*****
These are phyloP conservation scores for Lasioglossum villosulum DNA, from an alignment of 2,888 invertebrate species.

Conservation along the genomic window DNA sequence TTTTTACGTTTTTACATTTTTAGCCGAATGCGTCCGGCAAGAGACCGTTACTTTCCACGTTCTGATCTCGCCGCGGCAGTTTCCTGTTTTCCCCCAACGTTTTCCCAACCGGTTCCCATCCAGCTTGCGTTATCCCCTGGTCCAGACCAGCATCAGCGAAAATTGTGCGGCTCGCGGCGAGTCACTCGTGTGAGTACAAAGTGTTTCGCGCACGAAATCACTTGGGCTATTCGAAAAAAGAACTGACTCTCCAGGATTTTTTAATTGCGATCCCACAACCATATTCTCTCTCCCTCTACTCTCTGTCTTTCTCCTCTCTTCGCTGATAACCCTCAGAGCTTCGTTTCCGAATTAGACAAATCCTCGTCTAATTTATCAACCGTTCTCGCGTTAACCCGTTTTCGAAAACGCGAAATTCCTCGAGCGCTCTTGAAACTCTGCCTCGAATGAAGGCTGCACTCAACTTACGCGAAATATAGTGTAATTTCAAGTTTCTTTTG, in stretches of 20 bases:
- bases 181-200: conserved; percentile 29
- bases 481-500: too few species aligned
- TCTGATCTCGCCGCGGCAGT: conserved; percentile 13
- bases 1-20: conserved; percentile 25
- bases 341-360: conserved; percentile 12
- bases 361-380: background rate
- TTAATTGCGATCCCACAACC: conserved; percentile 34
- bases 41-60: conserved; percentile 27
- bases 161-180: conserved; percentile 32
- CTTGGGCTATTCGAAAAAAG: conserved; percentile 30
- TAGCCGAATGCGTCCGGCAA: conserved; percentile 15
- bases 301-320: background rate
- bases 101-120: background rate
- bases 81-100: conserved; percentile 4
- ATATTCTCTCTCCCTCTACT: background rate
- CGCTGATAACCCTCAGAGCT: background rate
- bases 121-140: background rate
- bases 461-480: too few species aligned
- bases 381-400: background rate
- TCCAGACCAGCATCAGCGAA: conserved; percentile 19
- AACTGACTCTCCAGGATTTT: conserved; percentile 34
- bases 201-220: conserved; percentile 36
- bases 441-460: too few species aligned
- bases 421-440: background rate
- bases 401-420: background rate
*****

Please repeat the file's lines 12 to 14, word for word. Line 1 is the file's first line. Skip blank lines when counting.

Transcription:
- CTTGGGCTATTCGAAAAAAG: conserved; percentile 30
- TAGCCGAATGCGTCCGGCAA: conserved; percentile 15
- bases 301-320: background rate